• Meaning that we take by default a publish upon collection measure when it comes to data. Then we evaluate whether there is of course state secret on one side or privacy information something that the people are just entrusting the government to store and process but without the intention of disclosing it to other fellow citizens.

  • The state confidential secret information and the privacy are the two main concerns. These two of course are off the table when it comes to open data, but on the other hands it takes effort to identify this.

  • If people do not identify, for example during our conversation which we will make a transcript, if there are parts of anecdotes you relay about your friends we have not clear it, for our publication of course you can take it out, but it takes effort to do so. Otherwise, by default it’s released during commerce.

  • Another question about privacy, secrets and open governance, so we have the GDPR in you?

  • There is a big difference between the American system and the Europeans. The American system with all these privacy rules and you have all the small letter knowledge, the end of if you agree or not. In America, it is an opt-out thing…

  • It’s a fine print. Yes. I believe that’s what you’re referring to.

  • [inaudible 20:49] GDPR it’s an opt-in. I suppose you also have the opt-in.

  • Yeah, we are actually seeking to GDPR adequacy. Our privacy law is a straight adaptation of the pre GDPR European directive and so we have a European style privacy act. The only difference between the Taiwan system and GDPR adequacy is that at the moment we have data protection authority, but it’s not independent of the ministry.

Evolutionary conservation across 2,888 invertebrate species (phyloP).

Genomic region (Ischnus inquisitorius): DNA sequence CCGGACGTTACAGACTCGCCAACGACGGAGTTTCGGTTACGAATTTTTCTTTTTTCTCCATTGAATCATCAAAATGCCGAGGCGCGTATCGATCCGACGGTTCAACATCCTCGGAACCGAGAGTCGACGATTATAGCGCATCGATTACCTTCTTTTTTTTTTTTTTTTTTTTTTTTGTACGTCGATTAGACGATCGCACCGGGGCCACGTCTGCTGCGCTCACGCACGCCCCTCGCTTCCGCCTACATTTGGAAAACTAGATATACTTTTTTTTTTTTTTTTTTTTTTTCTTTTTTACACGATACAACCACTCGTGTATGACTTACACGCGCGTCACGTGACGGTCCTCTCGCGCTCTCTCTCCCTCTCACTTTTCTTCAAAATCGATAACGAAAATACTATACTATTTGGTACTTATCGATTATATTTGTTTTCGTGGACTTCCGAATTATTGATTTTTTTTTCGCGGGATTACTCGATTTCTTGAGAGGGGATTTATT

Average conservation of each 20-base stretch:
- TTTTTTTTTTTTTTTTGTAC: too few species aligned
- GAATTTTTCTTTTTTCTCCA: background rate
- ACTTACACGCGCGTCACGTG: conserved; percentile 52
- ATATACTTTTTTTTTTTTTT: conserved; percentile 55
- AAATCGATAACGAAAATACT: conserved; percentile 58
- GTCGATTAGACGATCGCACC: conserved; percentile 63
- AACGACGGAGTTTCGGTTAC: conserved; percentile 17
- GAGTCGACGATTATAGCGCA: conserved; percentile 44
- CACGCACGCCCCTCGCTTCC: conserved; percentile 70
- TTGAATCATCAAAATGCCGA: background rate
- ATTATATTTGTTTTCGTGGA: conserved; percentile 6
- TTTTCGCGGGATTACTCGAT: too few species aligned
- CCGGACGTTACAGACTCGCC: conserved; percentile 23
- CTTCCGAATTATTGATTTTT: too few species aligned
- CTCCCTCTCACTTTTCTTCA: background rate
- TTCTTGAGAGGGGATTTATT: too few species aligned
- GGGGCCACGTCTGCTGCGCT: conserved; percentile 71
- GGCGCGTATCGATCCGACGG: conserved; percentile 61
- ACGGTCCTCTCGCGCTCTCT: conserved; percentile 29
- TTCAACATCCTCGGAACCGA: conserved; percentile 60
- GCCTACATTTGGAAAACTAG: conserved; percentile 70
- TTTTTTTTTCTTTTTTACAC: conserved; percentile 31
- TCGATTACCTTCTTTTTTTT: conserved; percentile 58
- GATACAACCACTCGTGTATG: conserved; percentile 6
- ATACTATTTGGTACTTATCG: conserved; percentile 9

• It’s not like the personnel and the budget is still at the moment appointed by ministers, but according to GDPR, it needs to be independent of the fellow ministers. That we are going to work on I think in a couple of months.

  • We are going to send out the foundation acts of the competent authority on data protection. Hopefully, that will close the only gap between our own system and the GDPR adequacy.

  • I did have a personal experience when I was in Taiwan at the first time. I was in a hospital and I was shown the…I don’t know how you call it. The health registry card or health [inaudible 22:05] . It was quite astonishing because…

  • It’s going to be a little bit longer question because I’d like to explain the situation. Hungary, the Constitutional Court in the early ‘90s, I think it was in ‘92 or ‘93, decided that we could no longer use the personal identification number for data gathering purposes.

  • We used to have during the socialism a number as you do. One of my kids he doesn’t because it was forbidden at the time and still it is. It’s an 11-digit number which is unique to you. The constitutional court decided that the government cannot use this number to put together different databases.

  • When I went to this hospital in Taipei and they showed me that card and they told me that everything is on that card including your previous diagnosis, including the…

  • …the medical record. It would be impossible in Hungary because it would be combining databases and especially sensitive information about your health. I just want to understand how far you can go with collecting data of [inaudible 23:33] because…

  • The national health card is…

  • We have a different database for say the location you live and a different database for your health, the different database for your work. You cannot put them together.

  • It’s against the law to put everything on a health card. [inaudible 23:56] the secrets and where are the limits?

  • It’s regulated by a law and the health card, the health IC card says specifically only medical institutions can write to the card. It is true that if you go to a clinic and later on to a hospital, they would be able to read each other’s record that they have put on the card but as expressly authorized by the legislature.